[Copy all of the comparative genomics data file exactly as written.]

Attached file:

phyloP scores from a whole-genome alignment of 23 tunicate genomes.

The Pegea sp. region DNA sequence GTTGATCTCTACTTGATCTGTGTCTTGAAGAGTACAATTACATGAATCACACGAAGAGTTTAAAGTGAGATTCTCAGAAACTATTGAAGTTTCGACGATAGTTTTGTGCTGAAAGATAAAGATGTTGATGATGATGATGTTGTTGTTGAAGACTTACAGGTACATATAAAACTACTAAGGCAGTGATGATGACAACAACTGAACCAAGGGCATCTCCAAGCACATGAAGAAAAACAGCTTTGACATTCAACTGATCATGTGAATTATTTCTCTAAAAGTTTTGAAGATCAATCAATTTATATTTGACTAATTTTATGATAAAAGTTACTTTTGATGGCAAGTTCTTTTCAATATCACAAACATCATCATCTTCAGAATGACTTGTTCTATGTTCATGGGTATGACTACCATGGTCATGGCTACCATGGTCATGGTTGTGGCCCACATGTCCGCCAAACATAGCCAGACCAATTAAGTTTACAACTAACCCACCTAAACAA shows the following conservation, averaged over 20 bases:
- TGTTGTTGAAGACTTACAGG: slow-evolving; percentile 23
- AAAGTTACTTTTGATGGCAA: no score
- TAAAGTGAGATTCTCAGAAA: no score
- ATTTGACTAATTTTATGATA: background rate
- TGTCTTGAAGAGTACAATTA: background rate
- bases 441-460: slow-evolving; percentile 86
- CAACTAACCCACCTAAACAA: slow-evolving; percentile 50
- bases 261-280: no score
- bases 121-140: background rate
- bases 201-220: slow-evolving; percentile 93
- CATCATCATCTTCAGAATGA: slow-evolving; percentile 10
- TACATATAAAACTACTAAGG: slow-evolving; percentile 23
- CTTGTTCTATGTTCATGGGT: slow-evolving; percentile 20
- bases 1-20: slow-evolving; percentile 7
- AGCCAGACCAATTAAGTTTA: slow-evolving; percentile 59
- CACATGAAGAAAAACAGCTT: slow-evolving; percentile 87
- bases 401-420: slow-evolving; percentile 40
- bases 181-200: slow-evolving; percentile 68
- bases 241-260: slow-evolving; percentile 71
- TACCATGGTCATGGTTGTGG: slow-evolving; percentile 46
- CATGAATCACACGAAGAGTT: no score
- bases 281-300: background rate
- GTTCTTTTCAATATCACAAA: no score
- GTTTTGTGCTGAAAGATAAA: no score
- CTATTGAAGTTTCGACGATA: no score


phyloP scores from a whole-genome alignment of 23 tunicate genomes.

The Pegea sp. region DNA sequence GTTGATCTCTACTTGATCTGTGTCTTGAAGAGTACAATTACATGAATCACACGAAGAGTTTAAAGTGAGATTCTCAGAAACTATTGAAGTTTCGACGATAGTTTTGTGCTGAAAGATAAAGATGTTGATGATGATGATGTTGTTGTTGAAGACTTACAGGTACATATAAAACTACTAAGGCAGTGATGATGACAACAACTGAACCAAGGGCATCTCCAAGCACATGAAGAAAAACAGCTTTGACATTCAACTGATCATGTGAATTATTTCTCTAAAAGTTTTGAAGATCAATCAATTTATATTTGACTAATTTTATGATAAAAGTTACTTTTGATGGCAAGTTCTTTTCAATATCACAAACATCATCATCTTCAGAATGACTTGTTCTATGTTCATGGGTATGACTACCATGGTCATGGCTACCATGGTCATGGTTGTGGCCCACATGTCCGCCAAACATAGCCAGACCAATTAAGTTTACAACTAACCCACCTAAACAA shows the following conservation, averaged over 20 bases:
- TGTTGTTGAAGACTTACAGG: slow-evolving; percentile 23
- AAAGTTACTTTTGATGGCAA: no score
- TAAAGTGAGATTCTCAGAAA: no score
- ATTTGACTAATTTTATGATA: background rate
- TGTCTTGAAGAGTACAATTA: background rate
- bases 441-460: slow-evolving; percentile 86
- CAACTAACCCACCTAAACAA: slow-evolving; percentile 50
- bases 261-280: no score
- bases 121-140: background rate
- bases 201-220: slow-evolving; percentile 93
- CATCATCATCTTCAGAATGA: slow-evolving; percentile 10
- TACATATAAAACTACTAAGG: slow-evolving; percentile 23
- CTTGTTCTATGTTCATGGGT: slow-evolving; percentile 20
- bases 1-20: slow-evolving; percentile 7
- AGCCAGACCAATTAAGTTTA: slow-evolving; percentile 59
- CACATGAAGAAAAACAGCTT: slow-evolving; percentile 87
- bases 401-420: slow-evolving; percentile 40
- bases 181-200: slow-evolving; percentile 68
- bases 241-260: slow-evolving; percentile 71
- TACCATGGTCATGGTTGTGG: slow-evolving; percentile 46
- CATGAATCACACGAAGAGTT: no score
- bases 281-300: background rate
- GTTCTTTTCAATATCACAAA: no score
- GTTTTGTGCTGAAAGATAAA: no score
- CTATTGAAGTTTCGACGATA: no score